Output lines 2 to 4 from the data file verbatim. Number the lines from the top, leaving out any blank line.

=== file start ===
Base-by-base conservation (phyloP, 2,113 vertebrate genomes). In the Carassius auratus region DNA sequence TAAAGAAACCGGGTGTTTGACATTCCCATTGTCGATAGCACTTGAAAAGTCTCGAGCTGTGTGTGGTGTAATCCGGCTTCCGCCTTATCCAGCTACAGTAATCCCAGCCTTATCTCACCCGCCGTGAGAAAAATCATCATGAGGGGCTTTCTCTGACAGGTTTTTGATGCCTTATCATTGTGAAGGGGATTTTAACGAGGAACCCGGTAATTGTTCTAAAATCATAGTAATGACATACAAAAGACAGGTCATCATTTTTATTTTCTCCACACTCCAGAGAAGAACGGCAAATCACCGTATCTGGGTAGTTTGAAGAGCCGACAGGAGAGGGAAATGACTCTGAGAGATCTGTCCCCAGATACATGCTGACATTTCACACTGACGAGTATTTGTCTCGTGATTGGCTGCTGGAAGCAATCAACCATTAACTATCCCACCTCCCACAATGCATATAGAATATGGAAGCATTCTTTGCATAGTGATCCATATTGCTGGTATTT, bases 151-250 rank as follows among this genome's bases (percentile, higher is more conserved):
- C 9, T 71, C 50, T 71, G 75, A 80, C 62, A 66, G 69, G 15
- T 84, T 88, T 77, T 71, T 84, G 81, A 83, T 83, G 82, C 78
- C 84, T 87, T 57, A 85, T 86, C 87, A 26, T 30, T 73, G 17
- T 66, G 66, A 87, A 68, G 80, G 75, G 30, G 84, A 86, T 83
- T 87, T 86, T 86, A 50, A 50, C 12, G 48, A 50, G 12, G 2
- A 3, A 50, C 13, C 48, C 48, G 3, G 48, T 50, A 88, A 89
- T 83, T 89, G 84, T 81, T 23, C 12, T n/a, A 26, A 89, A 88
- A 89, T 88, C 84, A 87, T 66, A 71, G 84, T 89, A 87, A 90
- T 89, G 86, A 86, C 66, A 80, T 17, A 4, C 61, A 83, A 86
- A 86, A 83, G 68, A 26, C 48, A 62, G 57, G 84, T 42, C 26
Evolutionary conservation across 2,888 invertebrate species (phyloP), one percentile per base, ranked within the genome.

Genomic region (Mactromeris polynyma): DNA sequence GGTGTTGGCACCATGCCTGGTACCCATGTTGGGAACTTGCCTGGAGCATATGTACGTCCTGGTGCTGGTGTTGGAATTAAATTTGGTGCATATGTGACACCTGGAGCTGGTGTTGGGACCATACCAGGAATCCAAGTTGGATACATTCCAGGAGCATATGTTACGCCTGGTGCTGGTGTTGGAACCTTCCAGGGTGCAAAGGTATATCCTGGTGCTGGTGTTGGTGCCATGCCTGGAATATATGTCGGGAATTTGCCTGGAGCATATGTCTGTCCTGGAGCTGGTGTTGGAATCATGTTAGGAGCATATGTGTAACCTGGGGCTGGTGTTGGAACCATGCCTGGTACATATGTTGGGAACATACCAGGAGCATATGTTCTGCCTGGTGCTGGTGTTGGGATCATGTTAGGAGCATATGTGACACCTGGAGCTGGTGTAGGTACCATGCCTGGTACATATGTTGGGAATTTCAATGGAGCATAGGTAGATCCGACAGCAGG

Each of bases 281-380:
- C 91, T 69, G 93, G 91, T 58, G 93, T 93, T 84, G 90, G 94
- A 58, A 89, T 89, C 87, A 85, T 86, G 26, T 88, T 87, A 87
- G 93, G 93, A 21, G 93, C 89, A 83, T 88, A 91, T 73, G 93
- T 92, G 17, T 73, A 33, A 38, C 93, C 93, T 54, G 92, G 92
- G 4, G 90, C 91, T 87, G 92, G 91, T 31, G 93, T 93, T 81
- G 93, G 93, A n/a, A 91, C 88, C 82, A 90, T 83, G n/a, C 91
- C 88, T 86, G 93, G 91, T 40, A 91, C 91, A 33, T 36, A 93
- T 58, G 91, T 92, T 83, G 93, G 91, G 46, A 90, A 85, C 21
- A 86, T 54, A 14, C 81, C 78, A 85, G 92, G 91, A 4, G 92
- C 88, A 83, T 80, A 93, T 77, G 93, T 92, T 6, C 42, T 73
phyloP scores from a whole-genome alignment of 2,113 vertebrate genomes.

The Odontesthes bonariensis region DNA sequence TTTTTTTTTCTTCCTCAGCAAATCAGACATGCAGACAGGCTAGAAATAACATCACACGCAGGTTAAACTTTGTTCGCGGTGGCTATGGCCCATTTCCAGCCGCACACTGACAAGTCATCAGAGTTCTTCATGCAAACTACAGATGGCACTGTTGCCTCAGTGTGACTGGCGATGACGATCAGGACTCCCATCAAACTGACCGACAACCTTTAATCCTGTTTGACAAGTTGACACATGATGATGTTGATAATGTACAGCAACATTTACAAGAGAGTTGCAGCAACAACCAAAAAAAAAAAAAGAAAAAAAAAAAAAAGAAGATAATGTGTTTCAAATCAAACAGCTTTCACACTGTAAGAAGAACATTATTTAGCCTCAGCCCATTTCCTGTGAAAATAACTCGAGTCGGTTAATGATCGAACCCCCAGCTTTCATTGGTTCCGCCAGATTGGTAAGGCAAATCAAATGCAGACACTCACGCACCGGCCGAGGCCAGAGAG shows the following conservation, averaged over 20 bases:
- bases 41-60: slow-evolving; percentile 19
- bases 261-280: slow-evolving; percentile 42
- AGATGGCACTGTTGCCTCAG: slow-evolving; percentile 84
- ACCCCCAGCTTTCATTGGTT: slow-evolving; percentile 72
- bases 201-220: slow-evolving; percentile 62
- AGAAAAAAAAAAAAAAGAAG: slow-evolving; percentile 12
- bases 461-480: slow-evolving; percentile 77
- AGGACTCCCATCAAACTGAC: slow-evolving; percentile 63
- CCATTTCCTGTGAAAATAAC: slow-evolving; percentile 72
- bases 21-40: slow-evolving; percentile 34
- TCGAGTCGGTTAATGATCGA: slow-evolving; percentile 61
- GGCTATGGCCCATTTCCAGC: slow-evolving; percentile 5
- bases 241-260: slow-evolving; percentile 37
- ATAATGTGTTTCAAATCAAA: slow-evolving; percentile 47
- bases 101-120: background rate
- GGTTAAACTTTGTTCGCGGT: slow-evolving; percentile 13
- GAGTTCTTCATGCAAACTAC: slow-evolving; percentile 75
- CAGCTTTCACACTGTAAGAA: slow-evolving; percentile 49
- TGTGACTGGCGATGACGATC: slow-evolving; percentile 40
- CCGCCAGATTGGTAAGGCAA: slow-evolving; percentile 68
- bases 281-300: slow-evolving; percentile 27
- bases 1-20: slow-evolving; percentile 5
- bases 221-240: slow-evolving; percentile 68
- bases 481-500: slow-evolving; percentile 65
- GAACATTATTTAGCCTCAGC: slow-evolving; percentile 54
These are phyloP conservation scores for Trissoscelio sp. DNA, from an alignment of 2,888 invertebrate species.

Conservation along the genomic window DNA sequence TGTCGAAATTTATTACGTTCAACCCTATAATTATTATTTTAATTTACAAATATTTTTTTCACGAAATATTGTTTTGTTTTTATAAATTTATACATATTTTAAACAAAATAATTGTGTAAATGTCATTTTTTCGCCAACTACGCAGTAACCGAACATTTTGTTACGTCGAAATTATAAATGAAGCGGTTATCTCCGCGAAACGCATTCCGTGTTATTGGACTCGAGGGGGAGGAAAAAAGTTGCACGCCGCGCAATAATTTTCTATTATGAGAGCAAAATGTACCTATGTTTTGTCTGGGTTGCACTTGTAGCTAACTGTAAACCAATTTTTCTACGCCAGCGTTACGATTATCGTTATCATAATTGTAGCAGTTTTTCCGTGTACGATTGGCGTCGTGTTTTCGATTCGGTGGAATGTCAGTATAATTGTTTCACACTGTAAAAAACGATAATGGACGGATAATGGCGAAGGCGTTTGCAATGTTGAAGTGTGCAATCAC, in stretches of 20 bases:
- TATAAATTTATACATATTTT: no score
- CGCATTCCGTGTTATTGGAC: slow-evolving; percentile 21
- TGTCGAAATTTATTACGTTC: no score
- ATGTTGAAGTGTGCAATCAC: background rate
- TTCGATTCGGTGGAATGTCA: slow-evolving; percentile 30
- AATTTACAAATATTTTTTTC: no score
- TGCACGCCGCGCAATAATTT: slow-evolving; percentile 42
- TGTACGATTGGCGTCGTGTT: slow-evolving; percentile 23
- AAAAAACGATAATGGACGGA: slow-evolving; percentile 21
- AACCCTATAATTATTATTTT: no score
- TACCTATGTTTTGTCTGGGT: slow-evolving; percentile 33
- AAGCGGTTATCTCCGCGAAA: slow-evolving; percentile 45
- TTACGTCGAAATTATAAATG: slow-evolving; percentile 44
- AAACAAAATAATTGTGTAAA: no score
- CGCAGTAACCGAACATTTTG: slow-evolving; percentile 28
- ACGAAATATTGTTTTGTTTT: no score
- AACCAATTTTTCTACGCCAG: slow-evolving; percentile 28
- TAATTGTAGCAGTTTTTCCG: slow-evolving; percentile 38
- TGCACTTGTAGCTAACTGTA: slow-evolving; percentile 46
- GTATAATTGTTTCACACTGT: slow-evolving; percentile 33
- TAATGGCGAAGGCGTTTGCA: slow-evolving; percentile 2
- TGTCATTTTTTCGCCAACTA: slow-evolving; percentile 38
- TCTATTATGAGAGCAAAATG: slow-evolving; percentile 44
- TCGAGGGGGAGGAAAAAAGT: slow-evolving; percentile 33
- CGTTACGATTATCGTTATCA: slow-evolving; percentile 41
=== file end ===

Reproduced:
- C 9, T 71, C 50, T 71, G 75, A 80, C 62, A 66, G 69, G 15
- T 84, T 88, T 77, T 71, T 84, G 81, A 83, T 83, G 82, C 78
- C 84, T 87, T 57, A 85, T 86, C 87, A 26, T 30, T 73, G 17